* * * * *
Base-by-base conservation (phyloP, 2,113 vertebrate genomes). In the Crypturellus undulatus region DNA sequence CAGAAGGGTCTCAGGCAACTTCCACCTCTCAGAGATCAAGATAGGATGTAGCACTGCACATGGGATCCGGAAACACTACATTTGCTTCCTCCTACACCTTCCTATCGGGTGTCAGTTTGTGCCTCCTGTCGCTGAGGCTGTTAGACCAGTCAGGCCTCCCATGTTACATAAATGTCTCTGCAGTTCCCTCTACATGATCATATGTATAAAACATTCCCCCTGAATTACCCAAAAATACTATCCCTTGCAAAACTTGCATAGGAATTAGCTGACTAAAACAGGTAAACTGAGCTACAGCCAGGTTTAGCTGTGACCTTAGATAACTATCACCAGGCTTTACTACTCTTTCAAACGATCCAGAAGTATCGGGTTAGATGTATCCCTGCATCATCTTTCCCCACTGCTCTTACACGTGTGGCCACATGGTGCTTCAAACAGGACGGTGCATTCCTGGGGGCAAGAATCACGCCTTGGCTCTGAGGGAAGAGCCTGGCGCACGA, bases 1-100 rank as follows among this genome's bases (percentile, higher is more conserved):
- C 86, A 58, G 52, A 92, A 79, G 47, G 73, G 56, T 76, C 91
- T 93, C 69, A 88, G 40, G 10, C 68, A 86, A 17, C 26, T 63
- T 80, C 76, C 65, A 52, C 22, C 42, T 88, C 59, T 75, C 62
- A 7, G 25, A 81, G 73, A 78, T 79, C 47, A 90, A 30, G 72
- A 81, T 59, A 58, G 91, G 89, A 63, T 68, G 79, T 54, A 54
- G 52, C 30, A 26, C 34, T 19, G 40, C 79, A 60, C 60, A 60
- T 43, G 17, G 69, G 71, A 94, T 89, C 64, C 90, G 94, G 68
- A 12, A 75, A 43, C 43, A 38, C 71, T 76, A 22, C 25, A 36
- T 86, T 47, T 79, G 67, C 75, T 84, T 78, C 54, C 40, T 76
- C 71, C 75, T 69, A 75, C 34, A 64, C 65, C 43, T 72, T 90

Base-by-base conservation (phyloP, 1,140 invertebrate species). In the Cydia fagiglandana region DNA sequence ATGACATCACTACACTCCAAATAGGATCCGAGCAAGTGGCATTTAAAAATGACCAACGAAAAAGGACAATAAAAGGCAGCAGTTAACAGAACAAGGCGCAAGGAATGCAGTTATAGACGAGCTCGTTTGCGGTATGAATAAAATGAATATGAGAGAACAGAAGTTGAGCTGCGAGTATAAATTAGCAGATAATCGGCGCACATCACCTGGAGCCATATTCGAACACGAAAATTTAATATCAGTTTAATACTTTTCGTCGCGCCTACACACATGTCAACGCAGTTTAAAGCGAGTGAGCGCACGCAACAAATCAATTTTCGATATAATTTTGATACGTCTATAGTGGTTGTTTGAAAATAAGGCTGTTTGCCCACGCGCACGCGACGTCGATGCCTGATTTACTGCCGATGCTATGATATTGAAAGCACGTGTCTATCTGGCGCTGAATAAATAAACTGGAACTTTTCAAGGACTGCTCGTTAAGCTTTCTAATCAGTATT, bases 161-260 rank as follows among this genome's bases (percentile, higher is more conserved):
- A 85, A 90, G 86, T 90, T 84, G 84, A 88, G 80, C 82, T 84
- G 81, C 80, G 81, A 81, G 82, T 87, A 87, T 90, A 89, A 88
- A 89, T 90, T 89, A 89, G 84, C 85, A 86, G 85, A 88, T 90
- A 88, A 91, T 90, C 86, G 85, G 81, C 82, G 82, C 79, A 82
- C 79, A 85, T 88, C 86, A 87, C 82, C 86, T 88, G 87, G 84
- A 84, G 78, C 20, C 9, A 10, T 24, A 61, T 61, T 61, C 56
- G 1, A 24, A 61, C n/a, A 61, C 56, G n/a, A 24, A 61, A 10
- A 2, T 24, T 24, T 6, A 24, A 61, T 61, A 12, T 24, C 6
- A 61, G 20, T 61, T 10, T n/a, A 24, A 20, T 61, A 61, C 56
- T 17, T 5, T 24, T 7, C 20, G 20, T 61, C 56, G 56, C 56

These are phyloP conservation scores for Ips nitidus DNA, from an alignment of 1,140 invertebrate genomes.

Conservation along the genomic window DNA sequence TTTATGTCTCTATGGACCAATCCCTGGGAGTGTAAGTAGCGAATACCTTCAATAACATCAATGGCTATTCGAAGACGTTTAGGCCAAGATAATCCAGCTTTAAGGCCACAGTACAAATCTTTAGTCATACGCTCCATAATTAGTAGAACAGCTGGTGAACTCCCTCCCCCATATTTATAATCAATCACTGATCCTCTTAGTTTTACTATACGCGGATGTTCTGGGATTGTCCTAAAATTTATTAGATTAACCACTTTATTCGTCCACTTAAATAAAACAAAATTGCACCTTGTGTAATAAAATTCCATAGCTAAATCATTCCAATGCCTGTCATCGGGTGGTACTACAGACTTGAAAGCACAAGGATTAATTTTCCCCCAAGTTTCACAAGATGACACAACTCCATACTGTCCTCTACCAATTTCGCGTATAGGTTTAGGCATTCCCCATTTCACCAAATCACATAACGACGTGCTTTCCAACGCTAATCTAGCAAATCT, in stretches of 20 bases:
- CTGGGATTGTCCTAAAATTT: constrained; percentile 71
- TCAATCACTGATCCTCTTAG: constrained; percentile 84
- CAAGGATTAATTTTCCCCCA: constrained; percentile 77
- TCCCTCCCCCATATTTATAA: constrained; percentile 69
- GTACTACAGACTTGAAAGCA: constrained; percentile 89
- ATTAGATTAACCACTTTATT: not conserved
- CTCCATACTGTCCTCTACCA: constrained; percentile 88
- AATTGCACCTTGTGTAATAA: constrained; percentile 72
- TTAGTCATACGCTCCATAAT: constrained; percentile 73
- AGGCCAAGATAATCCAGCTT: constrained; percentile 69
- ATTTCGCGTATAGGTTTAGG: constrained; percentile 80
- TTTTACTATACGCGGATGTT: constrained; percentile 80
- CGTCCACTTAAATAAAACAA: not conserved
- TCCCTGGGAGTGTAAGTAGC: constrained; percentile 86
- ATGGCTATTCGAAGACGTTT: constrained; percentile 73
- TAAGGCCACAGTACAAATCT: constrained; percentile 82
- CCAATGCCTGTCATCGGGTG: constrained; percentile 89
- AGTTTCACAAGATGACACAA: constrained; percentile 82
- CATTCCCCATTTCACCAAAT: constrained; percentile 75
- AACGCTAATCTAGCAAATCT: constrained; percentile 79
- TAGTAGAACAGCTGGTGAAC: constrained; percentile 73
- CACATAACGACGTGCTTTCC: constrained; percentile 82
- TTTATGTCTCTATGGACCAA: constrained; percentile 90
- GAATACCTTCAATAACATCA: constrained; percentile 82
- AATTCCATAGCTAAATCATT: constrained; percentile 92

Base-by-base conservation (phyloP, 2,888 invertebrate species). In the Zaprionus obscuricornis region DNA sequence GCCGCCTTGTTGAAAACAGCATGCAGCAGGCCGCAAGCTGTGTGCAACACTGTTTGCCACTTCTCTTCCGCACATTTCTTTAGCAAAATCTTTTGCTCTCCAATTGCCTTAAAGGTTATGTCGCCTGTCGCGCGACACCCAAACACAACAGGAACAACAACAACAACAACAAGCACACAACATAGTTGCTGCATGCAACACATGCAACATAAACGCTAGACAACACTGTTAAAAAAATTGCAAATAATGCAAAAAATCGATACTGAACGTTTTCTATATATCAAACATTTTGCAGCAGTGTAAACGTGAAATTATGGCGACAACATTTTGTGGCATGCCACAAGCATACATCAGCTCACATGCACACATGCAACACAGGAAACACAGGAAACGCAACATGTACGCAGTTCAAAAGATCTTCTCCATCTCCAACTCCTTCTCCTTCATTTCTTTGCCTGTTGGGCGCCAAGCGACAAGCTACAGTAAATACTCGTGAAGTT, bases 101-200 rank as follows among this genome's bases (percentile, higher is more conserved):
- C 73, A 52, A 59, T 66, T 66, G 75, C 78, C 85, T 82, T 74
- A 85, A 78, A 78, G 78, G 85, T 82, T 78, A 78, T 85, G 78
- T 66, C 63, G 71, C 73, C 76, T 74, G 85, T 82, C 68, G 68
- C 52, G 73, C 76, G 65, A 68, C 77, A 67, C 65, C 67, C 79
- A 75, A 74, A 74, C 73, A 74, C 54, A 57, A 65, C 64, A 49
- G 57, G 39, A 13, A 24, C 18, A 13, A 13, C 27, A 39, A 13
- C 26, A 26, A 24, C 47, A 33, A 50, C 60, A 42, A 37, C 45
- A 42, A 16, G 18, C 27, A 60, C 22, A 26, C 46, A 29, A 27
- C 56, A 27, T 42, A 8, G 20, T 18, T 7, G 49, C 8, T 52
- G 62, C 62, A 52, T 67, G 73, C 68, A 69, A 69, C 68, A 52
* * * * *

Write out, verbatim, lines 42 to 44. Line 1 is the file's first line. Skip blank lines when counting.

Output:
- AGTTTCACAAGATGACACAA: constrained; percentile 82
- CATTCCCCATTTCACCAAAT: constrained; percentile 75
- AACGCTAATCTAGCAAATCT: constrained; percentile 79